4. Product Risk & Mitigation Strategy
The next critical risk area lies in the production process and resulting output as LCC suppliers may have unique technologies along with their own regional standards of classification. As such, the functionality and nuances in other areas of the world may follow separate standards affecting their viability within a LCCS context. Similarly, regional terminology and measurement miscommunications can have dire consequences for any sourcing initiative. Through a well-organized and comprehensive evaluation process, a procurement team will be able to minimize these risk factors to ensure an optimal LCCS result. By fully understanding language and definition standards complemented by effective communication, the chances for costly misunderstandings can be reduced.
5. Logistical Risk & Mitigation Strategy
From a transportation perspective, the majority of physical goods will be moved via ocean freight to reach one's production line, plants or other facilities. This additional layer of complexity increased risk of loss and/or lead time delays to and from the ports of departure and entrance. Given the volume of global trade, the busiest hubs can have significant off and on loading delays due to the sheer shipment volume they must accommodate and process. In addition to costs from time lags, this new level of logistical sophistication will increase the probability of transit loss or damage resulting in supply shocks. Moreover, in crossing greater territory, ocean freight exposes import goods to more diverse climates with potential natural disasters such as hurricanes or other storms depending on the route.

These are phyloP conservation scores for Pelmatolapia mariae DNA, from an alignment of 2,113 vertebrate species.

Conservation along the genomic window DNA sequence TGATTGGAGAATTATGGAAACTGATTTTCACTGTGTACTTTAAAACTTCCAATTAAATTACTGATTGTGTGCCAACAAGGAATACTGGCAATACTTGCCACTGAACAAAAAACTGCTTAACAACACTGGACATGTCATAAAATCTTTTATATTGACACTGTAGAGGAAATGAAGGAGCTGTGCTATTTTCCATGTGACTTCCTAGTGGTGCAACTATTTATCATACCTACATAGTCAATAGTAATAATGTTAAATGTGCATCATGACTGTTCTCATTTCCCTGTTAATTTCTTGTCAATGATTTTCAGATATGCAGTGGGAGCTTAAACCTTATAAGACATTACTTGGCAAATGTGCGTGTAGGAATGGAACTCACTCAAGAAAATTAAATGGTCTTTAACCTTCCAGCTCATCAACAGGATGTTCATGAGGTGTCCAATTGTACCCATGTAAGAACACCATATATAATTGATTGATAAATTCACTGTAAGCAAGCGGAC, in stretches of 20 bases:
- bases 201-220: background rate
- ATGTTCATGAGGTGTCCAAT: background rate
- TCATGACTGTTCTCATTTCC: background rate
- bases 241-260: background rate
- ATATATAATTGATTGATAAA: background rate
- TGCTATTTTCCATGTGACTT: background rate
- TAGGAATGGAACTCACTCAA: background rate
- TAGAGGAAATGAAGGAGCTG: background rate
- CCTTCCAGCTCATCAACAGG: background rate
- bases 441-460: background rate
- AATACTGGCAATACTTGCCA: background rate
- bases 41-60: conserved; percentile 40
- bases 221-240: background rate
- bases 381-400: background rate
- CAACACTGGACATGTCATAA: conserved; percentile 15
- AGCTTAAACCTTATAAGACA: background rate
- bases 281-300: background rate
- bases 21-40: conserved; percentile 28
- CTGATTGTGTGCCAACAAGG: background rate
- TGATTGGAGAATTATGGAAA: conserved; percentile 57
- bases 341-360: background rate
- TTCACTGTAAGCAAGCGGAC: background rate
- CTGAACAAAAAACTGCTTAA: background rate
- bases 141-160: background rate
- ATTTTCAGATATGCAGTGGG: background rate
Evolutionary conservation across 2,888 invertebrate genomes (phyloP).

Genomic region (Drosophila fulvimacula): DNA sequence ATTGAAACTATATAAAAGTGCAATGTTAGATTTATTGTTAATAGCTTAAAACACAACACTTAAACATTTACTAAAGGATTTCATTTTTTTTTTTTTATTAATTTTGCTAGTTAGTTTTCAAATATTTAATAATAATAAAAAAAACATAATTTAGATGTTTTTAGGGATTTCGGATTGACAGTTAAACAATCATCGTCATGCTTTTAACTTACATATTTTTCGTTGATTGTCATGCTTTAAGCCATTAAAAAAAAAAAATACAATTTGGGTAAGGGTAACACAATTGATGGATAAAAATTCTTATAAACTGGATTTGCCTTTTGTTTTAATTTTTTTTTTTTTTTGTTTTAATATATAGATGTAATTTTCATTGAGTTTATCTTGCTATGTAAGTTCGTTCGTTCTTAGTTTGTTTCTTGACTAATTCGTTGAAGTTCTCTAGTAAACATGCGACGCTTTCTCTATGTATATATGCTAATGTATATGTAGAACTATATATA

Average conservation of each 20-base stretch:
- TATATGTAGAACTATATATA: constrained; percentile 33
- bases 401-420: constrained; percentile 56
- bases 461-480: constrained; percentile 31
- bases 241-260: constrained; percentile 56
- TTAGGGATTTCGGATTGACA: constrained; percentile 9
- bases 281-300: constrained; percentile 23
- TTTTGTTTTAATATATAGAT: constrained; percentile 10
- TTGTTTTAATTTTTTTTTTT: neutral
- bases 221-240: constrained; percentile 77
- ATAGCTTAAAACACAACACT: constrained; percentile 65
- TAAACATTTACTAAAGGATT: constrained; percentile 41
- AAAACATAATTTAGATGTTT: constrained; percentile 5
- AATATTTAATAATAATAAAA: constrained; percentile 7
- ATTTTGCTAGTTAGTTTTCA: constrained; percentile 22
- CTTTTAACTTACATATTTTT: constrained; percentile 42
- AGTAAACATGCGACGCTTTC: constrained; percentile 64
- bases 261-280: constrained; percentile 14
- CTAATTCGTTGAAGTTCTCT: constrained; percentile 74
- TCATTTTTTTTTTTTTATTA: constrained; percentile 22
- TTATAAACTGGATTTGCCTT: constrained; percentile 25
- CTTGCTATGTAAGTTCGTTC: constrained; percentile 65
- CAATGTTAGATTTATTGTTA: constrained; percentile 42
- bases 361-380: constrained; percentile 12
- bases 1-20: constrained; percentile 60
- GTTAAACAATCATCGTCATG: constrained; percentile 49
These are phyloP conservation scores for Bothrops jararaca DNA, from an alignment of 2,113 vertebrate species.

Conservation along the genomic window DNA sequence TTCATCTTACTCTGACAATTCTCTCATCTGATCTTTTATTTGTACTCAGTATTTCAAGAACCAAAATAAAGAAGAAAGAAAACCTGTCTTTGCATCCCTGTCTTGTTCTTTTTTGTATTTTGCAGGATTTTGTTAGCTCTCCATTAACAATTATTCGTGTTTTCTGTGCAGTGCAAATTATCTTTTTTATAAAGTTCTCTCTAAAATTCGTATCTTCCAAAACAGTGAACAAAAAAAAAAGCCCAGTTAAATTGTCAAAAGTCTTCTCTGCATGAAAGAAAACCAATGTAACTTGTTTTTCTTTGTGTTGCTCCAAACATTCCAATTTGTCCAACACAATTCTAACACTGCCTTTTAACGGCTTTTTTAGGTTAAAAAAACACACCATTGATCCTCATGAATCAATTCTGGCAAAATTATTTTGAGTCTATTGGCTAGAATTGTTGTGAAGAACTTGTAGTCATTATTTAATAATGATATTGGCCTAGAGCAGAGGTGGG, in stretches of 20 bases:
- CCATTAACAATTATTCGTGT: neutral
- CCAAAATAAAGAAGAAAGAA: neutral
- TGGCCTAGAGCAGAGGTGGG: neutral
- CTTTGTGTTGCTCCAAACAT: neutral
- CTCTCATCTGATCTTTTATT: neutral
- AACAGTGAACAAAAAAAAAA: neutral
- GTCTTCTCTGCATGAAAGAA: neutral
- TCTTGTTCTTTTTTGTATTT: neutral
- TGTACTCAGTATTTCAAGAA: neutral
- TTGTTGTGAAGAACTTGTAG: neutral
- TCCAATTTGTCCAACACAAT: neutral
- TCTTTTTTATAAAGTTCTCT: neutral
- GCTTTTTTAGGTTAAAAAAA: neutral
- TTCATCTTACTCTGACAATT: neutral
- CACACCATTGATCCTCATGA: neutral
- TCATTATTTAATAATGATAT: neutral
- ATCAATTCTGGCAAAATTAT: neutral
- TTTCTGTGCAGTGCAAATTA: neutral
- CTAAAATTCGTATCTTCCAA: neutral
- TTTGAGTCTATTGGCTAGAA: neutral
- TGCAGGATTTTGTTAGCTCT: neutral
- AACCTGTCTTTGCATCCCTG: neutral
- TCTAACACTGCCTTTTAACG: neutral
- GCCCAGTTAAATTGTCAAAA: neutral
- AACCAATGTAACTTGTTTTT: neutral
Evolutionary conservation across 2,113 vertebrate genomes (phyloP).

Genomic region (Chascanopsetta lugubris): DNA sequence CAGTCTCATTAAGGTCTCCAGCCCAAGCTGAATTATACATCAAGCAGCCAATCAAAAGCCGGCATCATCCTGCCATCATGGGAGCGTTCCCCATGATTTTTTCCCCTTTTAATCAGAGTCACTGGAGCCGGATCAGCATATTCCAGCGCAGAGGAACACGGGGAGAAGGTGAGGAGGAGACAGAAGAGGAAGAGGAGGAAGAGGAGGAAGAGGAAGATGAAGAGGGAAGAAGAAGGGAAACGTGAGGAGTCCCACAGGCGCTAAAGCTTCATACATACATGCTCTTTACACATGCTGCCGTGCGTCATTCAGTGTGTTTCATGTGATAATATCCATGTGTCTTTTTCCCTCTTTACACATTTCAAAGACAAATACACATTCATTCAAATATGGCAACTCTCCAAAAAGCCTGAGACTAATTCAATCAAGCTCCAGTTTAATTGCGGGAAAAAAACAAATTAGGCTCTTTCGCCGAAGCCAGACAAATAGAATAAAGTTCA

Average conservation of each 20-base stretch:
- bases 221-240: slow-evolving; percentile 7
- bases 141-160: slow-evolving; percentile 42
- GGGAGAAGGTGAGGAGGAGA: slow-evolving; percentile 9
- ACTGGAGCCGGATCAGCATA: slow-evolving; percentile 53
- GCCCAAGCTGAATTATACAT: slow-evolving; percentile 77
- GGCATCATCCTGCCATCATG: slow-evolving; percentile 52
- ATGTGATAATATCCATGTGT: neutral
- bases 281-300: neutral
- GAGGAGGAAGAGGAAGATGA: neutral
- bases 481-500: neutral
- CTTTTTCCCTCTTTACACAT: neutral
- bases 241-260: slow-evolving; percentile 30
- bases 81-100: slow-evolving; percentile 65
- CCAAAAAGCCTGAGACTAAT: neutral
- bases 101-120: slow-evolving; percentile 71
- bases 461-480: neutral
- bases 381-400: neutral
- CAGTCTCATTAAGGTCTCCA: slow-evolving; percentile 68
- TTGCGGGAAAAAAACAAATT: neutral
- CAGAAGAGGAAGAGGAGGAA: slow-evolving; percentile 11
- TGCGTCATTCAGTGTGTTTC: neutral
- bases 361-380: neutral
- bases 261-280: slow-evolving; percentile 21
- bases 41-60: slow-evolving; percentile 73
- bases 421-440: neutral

LCCS Strategies for Success
Given the aforementioned complex risk factors, an effectual strategy necessitates consistent due diligence and commitment of resources. As such, implementing a successful LCCS program requires upfront management commitment and a clearly outlined company vision for LCCS. Some of the preparation steps are:
Necessary Objectives for LCCS Successes
• Articulating goals from LCCS with clear milestones and timeliness
• Obtaining management commitment up-front
• Identifying an internal team and LCCS Key Performance Indicators (KPI’s)
• Demonstrating initial success with quick-wins and building internal support
• Tapping into the right level of expertise, potential options being:
• Establishing full-time internal positions for LCCS
• Partnering with local company in the low cost country
• Establishing an Internal Procurement Office (IPO) in the low cost country
• Partnering with a LCCS expert in the supply chain domain
Once a company-wide LCCS strategy has been defined with clear objectives and resource commitments – whether in-house or from an external partner – project-specific LCCS implementation can be initiated (Figure 1- go to whitepaper for more details )
Conclusions: LCCS Looking Forward
Low Cost Country Sourcing has undergone a marked transition in the recent years. By off-shoring supply base, the value-add of international suppliers was generally limited to their lower labor rates and cost of operations. Presently, LCCS has expanded its scope to include a wide gamut of inputs from direct raw materials to increasingly complex and critical goods and services. In the current recessionary environment, emerging market countries have become the first to return to growth and will be a driving force in the recovery of economic activity.
Such an outlook for global development makes Low Cost Country Sourcing all the more imperative as a critical resource for companies to shift future growth and market strategies globally. Firstly, the synergies are clear as the research, due diligence and regional familiarity gleaned from LCCS processes provide a firm foundation to leverage opportunities within these markets. As a business develops knowledge capital in these areas, it is only natural that they will be well-positioned to apply such expertise to venture into these proverbial “uncharted seas.”